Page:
Martha Stewart Living Television
The day before you plan to assemble the mirror, choose nuts with consistent shapes and shells free of nicks and cracks. The number of nuts you will need depends on their size and that of the frame. Then, while wearing surgical gloves, saturate a rag with tung oil, and rub the oil into the nut shells; set aside, and allow to dry completely, at least six to eight hours.
Match the drilled mirror to the back of the frame, and mark the holes; then make corresponding holes in the frame with a hand drill. Paint the picture frame with wood stain; allow to dry before proceeding.
Affix a length of the narrower ribbon to the inner perimeter of the stained frame with craft glue; repeat gluing process around the frame's outer perimeter. (Start at the bottom of the frame so the seams are less noticeable). Attach the satin ribbon to the frame with a single knot, and then tie the two ends in a bow. (Once attached, the mirror will keep the ribbon in place.)
Examine the shape of a pecan; you will want the rounder end facing the inner perimeter of the frame, the sharper tip pointing outward. Apply a small amount of wood glue to each nut, and place carefully on the frame. Repeat the process until the frame is covered. Allow to dry completely, at least two hours.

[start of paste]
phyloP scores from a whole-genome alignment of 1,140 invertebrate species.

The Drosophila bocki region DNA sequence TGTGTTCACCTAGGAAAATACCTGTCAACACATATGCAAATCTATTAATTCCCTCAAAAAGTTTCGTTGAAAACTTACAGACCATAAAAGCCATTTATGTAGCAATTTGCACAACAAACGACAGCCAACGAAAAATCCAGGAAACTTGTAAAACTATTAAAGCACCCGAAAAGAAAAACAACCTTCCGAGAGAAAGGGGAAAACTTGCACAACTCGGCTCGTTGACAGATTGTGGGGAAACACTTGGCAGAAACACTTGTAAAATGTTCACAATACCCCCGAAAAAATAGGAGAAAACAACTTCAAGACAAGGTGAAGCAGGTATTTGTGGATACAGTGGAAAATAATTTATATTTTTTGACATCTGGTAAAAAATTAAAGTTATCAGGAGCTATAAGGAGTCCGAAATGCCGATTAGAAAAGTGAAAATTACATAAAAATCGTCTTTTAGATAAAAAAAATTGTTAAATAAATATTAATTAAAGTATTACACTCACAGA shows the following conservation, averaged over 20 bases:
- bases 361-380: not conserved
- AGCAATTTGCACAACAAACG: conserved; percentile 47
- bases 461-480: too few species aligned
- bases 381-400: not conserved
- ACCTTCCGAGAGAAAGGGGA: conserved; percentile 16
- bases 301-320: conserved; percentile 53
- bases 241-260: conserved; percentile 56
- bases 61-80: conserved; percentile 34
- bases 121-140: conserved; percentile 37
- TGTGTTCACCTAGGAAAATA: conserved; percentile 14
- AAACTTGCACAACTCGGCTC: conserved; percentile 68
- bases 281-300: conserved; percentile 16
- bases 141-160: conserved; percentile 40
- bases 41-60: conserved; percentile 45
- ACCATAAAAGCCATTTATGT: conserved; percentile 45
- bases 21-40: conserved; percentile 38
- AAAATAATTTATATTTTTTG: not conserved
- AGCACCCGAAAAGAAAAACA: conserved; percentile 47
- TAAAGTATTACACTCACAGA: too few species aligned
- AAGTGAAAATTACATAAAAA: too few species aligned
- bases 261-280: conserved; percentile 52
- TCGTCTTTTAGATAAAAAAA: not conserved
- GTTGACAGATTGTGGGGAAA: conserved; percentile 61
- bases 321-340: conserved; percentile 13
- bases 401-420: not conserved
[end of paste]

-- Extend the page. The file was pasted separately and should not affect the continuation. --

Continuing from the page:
Turn the frame facedown, and set the mirror into place, matching its drilled holes to those on the frame. Set a rubber washer into place over each hole, and carefully attach mirror to frame with a screw. (The rubber washers assure a secure hold without cracking the mirror.) Hang mirror from a picture hook.
2 dozen to 3 dozen whole pecans, still in shells
Oval mirror, cut and drilled to fit frame
11-by-14-inch oval unstained picture frame
1- to 2-inch paint brush
1/2-inch-wide grosgrain ribbon, about 2 yards
2-inch-wide satin ribbon, about 2 yards
2 rubber washers
Whole pecans, still in their woodlike shell, can be used to decorate an elegant mirror frame. Martha Stewart Living style editor Stephen Earle brings out the natural luster of the shells by rubbing them with tung oil. He covers the inner and outer edges of the frame with a dark brown grosgrain ribbon and attaches a wider length of ribbon to the frame for hanging.